Insect Stings

close up view of a yellow jacket wasp

People who are allergic to stings can have a severe or even life-threatening reaction. Symptoms include extensive swelling and redness from the sting or bite that may last a week or more, nausea, fatigue, and low-grade fever. Rarely, insect stings may cause anaphylaxis, with symptoms including difficulty breathing, hives, swelling of the face, throat, or mouth, rapid pulse, dizziness, or a sharp drop in blood pressure. For those severely allergic, epinephrine should be administered immediately after a sting; allergy shots are recommended to prevent anaphylaxis with future stings.

 Insect stings inject venom that can trigger an allergic reaction.




Hormodendrum, the most common outdoor airborne mold

Molds produce allergens, irritants, and in some cases, potentially toxic substances. Inhaling or touching mold or mold spores may cause allergic reactions in sensitive individuals. There are many types of mold; all need moisture to grow. They can be found in damp areas such as basements or bathrooms, as well as in grass or mulch. Avoid activities that trigger symptoms, such as raking leaves. Ventilate moist areas in the home.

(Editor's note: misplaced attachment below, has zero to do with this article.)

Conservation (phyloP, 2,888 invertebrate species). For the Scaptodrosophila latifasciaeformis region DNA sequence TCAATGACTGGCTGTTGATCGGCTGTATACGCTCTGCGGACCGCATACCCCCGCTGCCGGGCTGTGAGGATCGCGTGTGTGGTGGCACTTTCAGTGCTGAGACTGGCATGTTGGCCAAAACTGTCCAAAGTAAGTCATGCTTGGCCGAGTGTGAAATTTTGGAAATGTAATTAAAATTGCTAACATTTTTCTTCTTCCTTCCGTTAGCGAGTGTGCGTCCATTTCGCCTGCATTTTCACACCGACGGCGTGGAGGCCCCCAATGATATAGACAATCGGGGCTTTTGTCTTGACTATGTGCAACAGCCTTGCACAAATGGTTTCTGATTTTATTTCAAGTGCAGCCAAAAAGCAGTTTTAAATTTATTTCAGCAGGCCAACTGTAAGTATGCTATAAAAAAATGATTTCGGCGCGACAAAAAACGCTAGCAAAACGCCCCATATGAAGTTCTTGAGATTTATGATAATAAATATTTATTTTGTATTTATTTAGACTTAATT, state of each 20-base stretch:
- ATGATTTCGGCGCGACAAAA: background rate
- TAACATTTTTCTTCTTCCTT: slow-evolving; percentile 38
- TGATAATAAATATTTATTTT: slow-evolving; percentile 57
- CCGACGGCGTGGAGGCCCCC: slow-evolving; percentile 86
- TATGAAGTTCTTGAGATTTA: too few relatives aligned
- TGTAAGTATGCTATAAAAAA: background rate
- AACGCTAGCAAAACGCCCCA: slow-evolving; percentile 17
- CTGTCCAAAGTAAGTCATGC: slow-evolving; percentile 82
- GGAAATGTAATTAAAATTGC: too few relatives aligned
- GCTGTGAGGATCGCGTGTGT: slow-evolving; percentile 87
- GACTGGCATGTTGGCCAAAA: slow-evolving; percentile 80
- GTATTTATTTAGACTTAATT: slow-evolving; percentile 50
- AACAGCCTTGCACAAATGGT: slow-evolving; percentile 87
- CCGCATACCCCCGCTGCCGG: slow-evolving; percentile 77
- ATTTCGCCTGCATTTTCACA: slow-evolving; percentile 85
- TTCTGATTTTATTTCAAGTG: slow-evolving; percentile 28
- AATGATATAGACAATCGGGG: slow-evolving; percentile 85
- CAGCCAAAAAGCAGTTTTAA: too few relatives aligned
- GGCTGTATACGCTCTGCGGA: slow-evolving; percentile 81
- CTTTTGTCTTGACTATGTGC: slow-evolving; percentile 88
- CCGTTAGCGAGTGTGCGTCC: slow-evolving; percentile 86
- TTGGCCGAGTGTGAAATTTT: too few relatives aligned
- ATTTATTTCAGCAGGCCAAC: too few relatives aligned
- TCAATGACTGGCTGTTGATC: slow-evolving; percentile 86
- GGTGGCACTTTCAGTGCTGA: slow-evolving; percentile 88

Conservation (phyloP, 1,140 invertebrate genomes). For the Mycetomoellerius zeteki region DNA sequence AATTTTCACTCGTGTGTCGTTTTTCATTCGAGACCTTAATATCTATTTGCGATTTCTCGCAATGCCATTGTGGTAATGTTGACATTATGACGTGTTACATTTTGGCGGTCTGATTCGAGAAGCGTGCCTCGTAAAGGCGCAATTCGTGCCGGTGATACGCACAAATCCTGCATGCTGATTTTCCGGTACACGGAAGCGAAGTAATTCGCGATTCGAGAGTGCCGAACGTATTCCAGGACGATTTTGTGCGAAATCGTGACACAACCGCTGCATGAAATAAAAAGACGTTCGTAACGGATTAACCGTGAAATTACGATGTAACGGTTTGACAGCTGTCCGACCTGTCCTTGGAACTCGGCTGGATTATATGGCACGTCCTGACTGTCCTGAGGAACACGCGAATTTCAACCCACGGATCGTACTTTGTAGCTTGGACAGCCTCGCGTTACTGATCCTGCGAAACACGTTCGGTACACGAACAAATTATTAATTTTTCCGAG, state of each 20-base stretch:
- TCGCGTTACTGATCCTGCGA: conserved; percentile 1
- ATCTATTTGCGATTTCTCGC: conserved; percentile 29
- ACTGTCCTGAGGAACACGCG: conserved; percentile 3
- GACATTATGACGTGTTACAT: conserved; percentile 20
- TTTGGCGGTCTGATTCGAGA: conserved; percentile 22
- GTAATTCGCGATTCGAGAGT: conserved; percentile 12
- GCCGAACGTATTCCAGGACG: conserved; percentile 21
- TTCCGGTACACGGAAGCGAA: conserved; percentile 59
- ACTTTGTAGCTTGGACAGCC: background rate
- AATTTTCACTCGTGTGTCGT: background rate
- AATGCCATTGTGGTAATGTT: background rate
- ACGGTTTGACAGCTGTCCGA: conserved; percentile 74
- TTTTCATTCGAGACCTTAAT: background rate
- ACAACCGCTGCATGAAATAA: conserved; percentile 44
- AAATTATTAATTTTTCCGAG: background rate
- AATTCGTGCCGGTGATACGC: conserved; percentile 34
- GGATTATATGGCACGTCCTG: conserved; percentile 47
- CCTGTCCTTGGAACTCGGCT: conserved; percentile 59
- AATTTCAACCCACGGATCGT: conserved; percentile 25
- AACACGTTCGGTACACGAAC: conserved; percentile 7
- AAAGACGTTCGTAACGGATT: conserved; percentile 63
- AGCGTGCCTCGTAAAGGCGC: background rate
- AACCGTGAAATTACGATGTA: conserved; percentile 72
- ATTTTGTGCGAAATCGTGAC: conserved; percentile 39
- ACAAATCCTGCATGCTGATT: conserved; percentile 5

Milk, shellfish, nuts and wheat are among the most common foods that cause allergies. An allergic reaction usually occurs within minutes of eating the offending food. Symptoms, which can include asthma, hives, vomiting, diarrhea, and swelling around the mouth, can be severe. Avoid offending foods altogether; but if exposed, treatment with antihistamines or steroids is recommended. In life-threatening situations, an epinephrine injection is needed.

Food allergies are on the rise in the U.S.; peanuts are a common allergen.




latex gloves

Latex in gloves, condoms, and certain medical devices can trigger latex allergy. Symptoms include skin rash, eye irritation, runny nose, sneezing, wheezing, and itching of the skin or nose. Allergic reactions can range from skin redness and itching to anaphylaxis, a serious reaction which can cause difficulty breathing, hives, and sudden gastrointestinal problems. Those allergic should wear a MedicAlert bracelet and carry an epinephrine kit.